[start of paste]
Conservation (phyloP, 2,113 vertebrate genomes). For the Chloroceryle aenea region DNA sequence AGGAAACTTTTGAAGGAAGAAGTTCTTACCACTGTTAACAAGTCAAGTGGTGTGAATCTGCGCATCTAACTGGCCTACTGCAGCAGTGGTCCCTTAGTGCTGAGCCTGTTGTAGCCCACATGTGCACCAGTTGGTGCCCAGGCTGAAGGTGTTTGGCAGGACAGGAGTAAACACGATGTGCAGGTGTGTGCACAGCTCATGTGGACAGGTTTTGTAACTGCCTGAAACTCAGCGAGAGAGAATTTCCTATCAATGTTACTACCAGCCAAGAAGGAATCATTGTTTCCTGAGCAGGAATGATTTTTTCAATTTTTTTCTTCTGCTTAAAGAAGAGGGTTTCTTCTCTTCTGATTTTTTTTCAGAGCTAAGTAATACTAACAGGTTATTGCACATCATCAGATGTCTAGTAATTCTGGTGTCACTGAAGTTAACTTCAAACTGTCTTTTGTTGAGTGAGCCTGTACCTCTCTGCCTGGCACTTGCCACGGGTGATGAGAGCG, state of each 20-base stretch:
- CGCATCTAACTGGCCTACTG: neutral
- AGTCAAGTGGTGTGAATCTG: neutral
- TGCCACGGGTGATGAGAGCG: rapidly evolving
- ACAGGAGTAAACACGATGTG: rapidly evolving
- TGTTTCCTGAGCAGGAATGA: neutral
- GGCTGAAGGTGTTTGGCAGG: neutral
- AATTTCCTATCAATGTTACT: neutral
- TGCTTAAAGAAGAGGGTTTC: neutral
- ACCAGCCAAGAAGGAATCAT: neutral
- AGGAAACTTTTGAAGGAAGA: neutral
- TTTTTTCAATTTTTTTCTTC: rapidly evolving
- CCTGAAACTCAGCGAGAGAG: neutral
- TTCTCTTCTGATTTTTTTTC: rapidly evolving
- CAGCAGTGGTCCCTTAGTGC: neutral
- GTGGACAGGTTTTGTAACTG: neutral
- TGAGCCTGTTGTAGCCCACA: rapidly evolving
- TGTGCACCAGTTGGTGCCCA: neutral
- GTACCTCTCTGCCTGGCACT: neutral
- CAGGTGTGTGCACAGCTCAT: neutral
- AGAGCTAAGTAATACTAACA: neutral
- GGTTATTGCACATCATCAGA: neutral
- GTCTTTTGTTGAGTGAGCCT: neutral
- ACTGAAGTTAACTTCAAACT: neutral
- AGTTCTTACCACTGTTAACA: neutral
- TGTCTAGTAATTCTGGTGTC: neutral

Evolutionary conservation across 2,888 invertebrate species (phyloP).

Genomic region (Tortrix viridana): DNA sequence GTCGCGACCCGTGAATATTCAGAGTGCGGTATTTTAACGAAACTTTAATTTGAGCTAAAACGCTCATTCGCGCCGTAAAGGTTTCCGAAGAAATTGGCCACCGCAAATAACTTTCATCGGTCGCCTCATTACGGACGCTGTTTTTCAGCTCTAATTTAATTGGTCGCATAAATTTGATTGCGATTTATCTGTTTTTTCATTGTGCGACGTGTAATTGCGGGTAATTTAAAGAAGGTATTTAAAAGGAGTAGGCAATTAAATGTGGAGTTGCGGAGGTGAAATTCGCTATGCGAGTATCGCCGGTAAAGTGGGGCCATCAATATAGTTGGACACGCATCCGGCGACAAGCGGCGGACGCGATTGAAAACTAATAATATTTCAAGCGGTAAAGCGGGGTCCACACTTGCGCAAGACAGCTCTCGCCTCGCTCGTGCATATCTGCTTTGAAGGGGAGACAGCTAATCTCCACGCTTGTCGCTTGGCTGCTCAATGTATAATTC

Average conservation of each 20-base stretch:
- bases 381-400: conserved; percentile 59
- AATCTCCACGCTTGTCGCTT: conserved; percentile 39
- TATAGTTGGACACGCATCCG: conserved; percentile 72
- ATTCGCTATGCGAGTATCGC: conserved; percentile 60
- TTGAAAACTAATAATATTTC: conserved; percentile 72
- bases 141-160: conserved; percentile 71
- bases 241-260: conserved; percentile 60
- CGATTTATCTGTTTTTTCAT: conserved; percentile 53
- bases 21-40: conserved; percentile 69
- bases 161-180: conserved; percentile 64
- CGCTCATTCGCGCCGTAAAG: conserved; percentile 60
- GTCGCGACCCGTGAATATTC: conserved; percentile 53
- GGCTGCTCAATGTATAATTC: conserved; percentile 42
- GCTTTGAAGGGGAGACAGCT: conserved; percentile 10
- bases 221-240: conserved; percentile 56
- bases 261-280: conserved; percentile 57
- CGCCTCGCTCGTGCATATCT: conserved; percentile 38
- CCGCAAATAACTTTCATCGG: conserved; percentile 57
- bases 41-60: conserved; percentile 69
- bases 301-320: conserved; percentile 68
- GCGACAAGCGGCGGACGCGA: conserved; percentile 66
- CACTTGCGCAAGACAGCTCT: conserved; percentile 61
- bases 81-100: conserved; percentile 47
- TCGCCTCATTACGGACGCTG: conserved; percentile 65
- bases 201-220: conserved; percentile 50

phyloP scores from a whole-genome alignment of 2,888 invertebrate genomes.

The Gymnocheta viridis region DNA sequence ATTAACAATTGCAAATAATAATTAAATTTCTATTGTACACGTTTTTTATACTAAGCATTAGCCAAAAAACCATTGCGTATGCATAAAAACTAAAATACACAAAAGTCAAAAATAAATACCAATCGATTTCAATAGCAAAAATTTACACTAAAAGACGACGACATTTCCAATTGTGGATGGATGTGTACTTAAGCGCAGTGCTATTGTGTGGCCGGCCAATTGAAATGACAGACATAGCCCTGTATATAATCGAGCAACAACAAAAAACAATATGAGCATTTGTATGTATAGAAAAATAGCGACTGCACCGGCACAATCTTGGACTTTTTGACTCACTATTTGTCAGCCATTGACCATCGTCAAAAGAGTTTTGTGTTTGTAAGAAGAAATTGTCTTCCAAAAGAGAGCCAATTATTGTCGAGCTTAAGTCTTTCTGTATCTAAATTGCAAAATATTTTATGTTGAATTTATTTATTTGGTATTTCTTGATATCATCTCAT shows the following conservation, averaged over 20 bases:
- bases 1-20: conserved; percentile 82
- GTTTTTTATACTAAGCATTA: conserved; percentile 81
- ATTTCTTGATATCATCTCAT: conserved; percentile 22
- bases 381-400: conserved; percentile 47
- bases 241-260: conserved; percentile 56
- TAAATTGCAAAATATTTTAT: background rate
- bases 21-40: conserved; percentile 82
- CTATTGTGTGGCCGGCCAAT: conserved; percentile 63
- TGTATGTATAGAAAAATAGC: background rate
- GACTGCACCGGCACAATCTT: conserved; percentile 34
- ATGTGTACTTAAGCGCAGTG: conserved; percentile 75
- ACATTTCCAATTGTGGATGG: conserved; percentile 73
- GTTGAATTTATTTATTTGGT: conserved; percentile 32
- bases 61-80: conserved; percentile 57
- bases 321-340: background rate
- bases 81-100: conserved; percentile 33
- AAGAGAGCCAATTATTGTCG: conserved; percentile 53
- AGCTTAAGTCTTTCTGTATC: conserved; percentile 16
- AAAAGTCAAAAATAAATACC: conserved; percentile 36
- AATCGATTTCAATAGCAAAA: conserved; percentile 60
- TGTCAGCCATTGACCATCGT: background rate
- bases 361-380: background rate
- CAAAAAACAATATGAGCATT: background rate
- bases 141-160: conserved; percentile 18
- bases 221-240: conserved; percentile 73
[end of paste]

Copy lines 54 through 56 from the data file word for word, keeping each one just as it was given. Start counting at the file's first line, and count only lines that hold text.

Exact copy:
- bases 201-220: conserved; percentile 50

phyloP scores from a whole-genome alignment of 2,888 invertebrate genomes.

The Gymnocheta viridis region DNA sequence ATTAACAATTGCAAATAATAATTAAATTTCTATTGTACACGTTTTTTATACTAAGCATTAGCCAAAAAACCATTGCGTATGCATAAAAACTAAAATACACAAAAGTCAAAAATAAATACCAATCGATTTCAATAGCAAAAATTTACACTAAAAGACGACGACATTTCCAATTGTGGATGGATGTGTACTTAAGCGCAGTGCTATTGTGTGGCCGGCCAATTGAAATGACAGACATAGCCCTGTATATAATCGAGCAACAACAAAAAACAATATGAGCATTTGTATGTATAGAAAAATAGCGACTGCACCGGCACAATCTTGGACTTTTTGACTCACTATTTGTCAGCCATTGACCATCGTCAAAAGAGTTTTGTGTTTGTAAGAAGAAATTGTCTTCCAAAAGAGAGCCAATTATTGTCGAGCTTAAGTCTTTCTGTATCTAAATTGCAAAATATTTTATGTTGAATTTATTTATTTGGTATTTCTTGATATCATCTCAT shows the following conservation, averaged over 20 bases: